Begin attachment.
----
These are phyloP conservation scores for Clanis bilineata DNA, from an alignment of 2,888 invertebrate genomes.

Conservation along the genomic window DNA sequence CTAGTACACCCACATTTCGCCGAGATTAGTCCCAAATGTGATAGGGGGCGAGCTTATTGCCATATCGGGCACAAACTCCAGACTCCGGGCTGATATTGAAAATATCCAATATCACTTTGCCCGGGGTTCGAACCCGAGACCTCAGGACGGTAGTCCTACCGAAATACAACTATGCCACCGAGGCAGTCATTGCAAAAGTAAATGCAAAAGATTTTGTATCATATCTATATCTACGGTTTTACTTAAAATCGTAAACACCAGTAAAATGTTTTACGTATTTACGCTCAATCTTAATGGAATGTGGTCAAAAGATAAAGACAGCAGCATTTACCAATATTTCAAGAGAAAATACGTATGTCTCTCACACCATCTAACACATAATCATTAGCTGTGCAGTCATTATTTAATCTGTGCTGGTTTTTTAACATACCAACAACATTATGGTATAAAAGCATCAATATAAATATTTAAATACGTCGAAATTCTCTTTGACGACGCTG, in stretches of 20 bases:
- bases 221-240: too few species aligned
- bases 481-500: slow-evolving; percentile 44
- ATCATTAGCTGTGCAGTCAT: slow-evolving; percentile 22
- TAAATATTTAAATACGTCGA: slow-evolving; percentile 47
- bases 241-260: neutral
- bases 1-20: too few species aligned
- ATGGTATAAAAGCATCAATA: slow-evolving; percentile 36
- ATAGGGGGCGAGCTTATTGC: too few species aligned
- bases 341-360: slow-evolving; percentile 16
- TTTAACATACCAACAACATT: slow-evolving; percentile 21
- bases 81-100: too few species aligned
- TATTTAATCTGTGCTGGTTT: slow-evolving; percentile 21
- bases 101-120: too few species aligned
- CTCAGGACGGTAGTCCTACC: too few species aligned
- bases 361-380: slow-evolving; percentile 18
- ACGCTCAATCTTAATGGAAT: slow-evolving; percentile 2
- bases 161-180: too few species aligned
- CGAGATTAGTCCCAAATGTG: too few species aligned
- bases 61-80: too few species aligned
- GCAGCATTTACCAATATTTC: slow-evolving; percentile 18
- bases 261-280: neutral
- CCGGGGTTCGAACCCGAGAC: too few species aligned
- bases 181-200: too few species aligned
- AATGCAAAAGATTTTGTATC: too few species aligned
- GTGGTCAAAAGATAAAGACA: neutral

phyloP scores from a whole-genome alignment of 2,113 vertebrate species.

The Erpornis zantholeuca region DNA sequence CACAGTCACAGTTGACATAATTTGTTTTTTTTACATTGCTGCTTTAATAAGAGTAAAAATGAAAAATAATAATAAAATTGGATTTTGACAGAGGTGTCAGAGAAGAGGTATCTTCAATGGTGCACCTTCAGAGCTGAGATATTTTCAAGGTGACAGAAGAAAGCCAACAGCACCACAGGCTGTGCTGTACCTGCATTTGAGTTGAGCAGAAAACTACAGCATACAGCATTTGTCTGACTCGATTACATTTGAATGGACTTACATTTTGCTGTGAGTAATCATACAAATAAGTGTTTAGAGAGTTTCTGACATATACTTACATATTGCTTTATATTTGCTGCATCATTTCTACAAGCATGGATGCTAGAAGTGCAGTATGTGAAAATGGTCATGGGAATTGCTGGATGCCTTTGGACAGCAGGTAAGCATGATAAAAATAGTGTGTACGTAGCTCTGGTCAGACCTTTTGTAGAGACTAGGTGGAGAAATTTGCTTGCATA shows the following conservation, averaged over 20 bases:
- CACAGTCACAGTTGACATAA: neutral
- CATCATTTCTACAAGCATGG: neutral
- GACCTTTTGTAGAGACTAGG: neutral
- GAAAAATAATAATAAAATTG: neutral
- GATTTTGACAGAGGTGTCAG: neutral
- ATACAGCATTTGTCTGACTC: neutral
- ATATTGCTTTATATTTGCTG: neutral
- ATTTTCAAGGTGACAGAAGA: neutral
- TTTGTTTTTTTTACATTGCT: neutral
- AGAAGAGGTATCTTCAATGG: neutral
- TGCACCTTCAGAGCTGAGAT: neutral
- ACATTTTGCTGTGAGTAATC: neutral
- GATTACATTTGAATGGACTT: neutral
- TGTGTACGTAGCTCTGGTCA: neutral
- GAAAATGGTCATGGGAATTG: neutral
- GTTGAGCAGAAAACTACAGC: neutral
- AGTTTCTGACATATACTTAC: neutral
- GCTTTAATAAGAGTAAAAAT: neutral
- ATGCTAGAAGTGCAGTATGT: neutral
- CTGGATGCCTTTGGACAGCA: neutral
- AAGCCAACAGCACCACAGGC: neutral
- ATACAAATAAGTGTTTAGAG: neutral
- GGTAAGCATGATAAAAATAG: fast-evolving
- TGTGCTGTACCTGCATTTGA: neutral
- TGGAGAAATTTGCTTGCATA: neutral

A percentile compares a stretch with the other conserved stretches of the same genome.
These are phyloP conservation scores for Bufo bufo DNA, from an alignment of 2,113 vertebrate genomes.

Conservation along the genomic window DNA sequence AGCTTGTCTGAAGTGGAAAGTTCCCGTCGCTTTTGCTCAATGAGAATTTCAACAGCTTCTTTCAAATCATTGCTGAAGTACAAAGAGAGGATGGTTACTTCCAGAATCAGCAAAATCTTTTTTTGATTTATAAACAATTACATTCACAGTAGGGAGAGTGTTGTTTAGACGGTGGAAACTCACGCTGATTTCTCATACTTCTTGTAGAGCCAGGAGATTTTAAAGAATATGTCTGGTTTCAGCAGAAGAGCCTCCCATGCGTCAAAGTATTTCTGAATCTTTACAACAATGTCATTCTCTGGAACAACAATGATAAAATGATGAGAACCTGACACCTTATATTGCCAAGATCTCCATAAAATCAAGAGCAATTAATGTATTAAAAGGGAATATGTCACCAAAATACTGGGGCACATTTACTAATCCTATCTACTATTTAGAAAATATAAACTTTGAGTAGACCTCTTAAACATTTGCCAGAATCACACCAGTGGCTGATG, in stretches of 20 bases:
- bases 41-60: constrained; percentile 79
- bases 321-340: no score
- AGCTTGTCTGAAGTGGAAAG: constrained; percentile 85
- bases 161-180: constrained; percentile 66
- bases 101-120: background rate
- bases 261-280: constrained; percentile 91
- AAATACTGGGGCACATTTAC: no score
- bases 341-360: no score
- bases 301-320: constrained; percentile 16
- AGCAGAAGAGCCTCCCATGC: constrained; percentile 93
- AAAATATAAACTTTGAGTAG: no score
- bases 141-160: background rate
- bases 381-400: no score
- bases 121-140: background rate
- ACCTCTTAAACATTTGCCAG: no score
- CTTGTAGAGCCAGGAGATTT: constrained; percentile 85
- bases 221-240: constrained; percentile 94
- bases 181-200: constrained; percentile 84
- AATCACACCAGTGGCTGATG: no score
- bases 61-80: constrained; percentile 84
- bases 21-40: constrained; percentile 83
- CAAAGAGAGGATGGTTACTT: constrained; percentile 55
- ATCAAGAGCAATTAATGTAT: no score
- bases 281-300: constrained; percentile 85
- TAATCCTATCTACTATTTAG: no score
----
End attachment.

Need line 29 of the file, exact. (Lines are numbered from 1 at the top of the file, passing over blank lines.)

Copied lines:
The Erpornis zantholeuca region DNA sequence CACAGTCACAGTTGACATAATTTGTTTTTTTTACATTGCTGCTTTAATAAGAGTAAAAATGAAAAATAATAATAAAATTGGATTTTGACAGAGGTGTCAGAGAAGAGGTATCTTCAATGGTGCACCTTCAGAGCTGAGATATTTTCAAGGTGACAGAAGAAAGCCAACAGCACCACAGGCTGTGCTGTACCTGCATTTGAGTTGAGCAGAAAACTACAGCATACAGCATTTGTCTGACTCGATTACATTTGAATGGACTTACATTTTGCTGTGAGTAATCATACAAATAAGTGTTTAGAGAGTTTCTGACATATACTTACATATTGCTTTATATTTGCTGCATCATTTCTACAAGCATGGATGCTAGAAGTGCAGTATGTGAAAATGGTCATGGGAATTGCTGGATGCCTTTGGACAGCAGGTAAGCATGATAAAAATAGTGTGTACGTAGCTCTGGTCAGACCTTTTGTAGAGACTAGGTGGAGAAATTTGCTTGCATA shows the following conservation, averaged over 20 bases: